Investors in Forest Laboratories (FRX) reacted with great enthusiasm to the news of last week that it will acquire Aptalis, in a deal which will be greatly accretive to non-GAAP earnings going forward.
After shares doubled over the past year, they have become too expensive for my taste, even when factoring in all future synergies and general cost cutting efforts. With shares trading at an estimated 25 times GAAP earnings two year's ahead of time, there is no compelling upside at current levels.
Acquisition Of Aptalis
Forest Laboratories announced that it will acquire Aptalis for $2.9 billion in cash. Forest will acquire the privately held company from private investment firm TPG, among others. Aptalis focuses on specialty gastrointestinal diseases and cystic fibrosis.
Aptalis is expected to add $700 million to revenues for the year of 2015, being accretive to non-GAAP earnings by $0.78 per share. Synergies are a major driver behind the rationale of the deal, with annual synergies seen at $125 million by 2016.
The firm generated $688 million in sales for the year ending in September of 2013, which is up 12% on the year before. Its top three products being Canasa, Carafate and Zenpep make up roughly 60% of sales, with international sales making up 15% of total revenues. EBITDA of the business rose by 29% to $315 million, valuing the business at 9.2 times EBITDA.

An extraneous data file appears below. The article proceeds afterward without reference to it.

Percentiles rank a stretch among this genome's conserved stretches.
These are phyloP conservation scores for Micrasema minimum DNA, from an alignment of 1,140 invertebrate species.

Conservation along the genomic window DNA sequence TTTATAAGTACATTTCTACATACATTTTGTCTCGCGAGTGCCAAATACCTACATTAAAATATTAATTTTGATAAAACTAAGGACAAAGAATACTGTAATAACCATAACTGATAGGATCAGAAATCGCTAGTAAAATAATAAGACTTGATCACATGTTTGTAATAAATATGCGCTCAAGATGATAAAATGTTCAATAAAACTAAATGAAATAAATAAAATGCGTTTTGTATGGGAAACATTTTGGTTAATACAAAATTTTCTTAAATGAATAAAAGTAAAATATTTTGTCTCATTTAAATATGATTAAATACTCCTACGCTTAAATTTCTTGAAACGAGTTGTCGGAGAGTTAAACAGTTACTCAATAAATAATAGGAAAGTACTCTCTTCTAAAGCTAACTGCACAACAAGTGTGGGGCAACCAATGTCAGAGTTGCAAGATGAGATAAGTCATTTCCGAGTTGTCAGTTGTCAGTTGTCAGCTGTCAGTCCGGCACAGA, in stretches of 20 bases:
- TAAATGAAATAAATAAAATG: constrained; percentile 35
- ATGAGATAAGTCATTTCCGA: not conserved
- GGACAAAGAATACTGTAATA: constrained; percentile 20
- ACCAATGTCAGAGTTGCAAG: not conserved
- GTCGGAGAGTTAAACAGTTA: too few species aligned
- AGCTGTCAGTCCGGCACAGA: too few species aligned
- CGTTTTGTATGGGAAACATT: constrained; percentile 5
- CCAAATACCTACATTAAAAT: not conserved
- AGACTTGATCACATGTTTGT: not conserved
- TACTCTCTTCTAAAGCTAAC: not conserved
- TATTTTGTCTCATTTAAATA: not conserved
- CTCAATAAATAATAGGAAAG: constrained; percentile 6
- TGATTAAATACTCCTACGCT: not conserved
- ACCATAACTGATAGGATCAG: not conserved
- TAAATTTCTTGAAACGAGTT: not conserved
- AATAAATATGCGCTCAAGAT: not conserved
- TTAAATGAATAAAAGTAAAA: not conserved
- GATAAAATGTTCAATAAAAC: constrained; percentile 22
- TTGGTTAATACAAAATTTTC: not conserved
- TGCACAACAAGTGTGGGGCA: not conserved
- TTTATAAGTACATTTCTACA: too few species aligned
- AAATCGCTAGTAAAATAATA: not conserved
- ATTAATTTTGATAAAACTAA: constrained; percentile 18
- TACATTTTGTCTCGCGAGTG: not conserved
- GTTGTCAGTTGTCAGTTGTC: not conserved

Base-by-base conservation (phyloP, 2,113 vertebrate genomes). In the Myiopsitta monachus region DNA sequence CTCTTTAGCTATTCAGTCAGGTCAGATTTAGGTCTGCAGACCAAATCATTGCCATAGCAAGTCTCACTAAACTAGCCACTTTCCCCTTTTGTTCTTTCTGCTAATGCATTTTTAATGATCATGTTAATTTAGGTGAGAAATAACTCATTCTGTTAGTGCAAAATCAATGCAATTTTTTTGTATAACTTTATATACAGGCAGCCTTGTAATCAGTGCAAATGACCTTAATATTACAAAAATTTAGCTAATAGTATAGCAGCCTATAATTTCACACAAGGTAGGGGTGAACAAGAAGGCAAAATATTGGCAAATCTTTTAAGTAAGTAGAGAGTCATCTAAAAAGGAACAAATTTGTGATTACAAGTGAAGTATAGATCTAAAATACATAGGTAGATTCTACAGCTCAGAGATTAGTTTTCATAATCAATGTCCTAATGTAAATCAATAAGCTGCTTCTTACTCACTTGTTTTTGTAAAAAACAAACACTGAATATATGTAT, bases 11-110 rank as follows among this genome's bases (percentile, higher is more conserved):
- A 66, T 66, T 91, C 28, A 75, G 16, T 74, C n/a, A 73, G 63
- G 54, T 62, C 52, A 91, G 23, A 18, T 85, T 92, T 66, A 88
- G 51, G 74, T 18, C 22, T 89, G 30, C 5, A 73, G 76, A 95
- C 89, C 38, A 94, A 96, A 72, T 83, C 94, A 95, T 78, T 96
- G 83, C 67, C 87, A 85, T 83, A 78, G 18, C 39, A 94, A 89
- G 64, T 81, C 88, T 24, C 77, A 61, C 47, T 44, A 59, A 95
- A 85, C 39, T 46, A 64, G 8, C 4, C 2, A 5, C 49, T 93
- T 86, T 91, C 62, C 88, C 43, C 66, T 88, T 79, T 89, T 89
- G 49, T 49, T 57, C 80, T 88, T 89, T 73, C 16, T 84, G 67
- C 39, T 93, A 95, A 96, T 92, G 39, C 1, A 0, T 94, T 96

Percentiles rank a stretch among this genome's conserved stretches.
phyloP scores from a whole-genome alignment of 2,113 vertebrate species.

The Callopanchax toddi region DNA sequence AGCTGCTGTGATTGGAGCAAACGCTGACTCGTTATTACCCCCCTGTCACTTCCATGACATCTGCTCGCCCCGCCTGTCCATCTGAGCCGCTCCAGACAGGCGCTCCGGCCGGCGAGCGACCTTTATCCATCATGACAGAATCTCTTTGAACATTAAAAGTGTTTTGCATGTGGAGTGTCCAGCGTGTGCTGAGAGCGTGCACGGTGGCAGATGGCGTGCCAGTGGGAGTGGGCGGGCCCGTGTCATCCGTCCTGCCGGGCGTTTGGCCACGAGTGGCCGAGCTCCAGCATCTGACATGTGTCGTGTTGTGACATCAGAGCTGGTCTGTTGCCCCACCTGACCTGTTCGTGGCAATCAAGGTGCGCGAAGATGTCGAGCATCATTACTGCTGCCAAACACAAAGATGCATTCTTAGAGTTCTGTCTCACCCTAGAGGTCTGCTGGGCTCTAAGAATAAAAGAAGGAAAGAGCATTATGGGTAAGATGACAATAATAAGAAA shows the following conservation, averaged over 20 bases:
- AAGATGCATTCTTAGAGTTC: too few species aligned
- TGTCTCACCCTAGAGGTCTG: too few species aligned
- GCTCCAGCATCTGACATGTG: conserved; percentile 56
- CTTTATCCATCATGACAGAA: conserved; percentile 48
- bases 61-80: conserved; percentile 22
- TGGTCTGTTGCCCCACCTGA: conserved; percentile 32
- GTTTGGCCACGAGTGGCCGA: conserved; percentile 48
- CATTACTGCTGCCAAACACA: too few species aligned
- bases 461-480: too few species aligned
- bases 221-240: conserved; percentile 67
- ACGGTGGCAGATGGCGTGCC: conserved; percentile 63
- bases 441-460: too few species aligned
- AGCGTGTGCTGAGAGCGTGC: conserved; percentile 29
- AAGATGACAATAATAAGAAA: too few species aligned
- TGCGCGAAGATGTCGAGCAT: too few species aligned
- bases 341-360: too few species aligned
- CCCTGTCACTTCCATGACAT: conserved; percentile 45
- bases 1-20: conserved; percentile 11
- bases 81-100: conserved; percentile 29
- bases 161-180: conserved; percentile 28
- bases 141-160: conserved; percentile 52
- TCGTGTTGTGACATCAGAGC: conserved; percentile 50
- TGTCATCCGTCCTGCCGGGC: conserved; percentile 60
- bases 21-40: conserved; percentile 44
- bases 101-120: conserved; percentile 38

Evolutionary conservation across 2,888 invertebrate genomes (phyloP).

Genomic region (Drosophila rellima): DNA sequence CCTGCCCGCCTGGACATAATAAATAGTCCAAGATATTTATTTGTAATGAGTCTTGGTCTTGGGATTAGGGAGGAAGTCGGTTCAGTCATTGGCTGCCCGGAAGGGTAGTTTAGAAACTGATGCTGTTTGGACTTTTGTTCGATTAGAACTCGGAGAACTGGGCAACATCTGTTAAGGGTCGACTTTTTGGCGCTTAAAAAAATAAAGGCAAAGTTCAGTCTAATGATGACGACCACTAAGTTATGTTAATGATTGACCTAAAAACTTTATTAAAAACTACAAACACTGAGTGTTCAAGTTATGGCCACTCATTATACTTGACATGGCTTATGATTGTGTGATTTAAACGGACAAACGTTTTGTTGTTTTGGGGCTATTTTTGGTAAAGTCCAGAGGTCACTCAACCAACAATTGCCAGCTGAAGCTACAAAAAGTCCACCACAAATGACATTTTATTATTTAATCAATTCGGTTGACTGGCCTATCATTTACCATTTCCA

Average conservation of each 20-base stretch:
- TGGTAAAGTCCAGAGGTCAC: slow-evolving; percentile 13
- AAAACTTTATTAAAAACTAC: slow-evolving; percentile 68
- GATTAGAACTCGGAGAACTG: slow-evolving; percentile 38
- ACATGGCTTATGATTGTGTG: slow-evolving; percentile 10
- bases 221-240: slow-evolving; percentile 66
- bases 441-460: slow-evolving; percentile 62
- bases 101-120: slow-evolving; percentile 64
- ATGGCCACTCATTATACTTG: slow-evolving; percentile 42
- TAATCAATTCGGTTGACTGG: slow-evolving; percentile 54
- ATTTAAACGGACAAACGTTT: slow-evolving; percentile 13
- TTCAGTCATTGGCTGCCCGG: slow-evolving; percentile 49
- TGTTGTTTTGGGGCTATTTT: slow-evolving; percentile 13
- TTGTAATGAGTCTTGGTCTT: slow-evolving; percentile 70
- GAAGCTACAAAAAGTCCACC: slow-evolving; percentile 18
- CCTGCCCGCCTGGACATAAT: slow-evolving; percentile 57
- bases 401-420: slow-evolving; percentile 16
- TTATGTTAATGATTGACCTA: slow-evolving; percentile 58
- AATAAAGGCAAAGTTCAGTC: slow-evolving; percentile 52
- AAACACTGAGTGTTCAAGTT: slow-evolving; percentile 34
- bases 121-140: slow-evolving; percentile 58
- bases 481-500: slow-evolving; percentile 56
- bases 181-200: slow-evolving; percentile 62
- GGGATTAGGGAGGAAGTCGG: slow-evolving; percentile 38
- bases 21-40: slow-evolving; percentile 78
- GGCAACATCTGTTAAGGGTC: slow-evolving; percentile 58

The $2.9 billion price tag values activities at 4.2 times annual revenues. Given the $0.78 non-GAAP per share accretion, non-GAAP earnings are expected to increase by $200 million after financing costs. This is largely due to the estimated cost synergies, but thanks to current earnings at Aptalis as well.
Implications Of The Deal
Rather than the financial implications, which are fair especially when considering financial synergies, there are strategic benefits as well. With the deal Forest expands its gastrointestinal business in North America, while acquired assets are complementary to the growing cystic fibrosis business in Europe.